As Colorado drilling rebounds, Montana judge rules in favor of climate change

Just as Colorado’s oil and gas industry is starting to show signs of life – emerging from depressed natural gas prices and, it appears, in spite of those “job-killing” new environmental regulations that just may set a higher standard for the rest of the nation – along comes a judge in Montana who feels a whole new set of factors may have to come into play: climate change data.

gas well

The Associated Press reported late last week that a federal judge approved a first-of-its-kind settlement requiring the U.S. Bureau of Land Management to suspend 38,000 acres of Montana oil and gas leases to assess how oil fields contribute to ongoing climate change.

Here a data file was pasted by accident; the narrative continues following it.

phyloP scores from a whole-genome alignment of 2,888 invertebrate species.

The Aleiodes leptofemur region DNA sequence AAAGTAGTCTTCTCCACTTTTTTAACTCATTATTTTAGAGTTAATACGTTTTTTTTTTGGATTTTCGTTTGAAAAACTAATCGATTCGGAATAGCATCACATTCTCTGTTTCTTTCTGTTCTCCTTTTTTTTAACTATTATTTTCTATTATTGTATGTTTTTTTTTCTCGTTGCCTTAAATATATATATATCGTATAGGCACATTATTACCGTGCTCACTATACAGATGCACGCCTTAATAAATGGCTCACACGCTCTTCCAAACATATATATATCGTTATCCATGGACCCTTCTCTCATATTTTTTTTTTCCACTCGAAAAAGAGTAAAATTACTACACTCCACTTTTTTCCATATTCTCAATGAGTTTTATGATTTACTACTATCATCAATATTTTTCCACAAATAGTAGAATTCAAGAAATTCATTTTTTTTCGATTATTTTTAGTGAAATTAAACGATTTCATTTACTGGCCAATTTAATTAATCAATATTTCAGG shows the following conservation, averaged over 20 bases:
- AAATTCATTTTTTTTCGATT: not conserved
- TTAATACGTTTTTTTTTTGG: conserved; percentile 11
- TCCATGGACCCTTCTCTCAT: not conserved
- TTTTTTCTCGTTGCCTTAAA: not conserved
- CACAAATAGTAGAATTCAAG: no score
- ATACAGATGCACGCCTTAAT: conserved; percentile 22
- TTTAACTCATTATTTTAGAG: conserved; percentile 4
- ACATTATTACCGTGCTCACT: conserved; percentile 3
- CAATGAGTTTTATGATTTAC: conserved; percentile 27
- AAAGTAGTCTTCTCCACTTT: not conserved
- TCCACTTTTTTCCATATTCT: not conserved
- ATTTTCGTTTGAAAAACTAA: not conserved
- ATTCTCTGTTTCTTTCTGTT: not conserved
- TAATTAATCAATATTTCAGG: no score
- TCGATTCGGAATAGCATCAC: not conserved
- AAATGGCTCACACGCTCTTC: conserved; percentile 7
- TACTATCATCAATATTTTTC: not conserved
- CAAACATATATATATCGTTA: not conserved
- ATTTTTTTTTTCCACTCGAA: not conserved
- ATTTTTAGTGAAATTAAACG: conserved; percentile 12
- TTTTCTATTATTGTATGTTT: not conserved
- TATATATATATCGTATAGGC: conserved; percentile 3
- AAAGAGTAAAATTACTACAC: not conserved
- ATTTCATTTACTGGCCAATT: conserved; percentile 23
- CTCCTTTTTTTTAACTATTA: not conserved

Conservationists sued to block lease sales in 2008, claiming the industry allows too much waste and emits too many green house gases using technology that could and should be updated to mitigate the impacts of widely accepted scientific data on global climate change.

The deal approved by U.S. District Judge Donald Molloy in Missoula suspends 61 leases for 90 days while they go through a new round of environmental reviews.

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About the Author

David O. Williams

is an award-winning reporter who has covered energy, environmental and political issues for years. His work has appeared in the New York Times, Chicago Tribune and Denver Post. He's founder of Real Vail
and Real Aspen.

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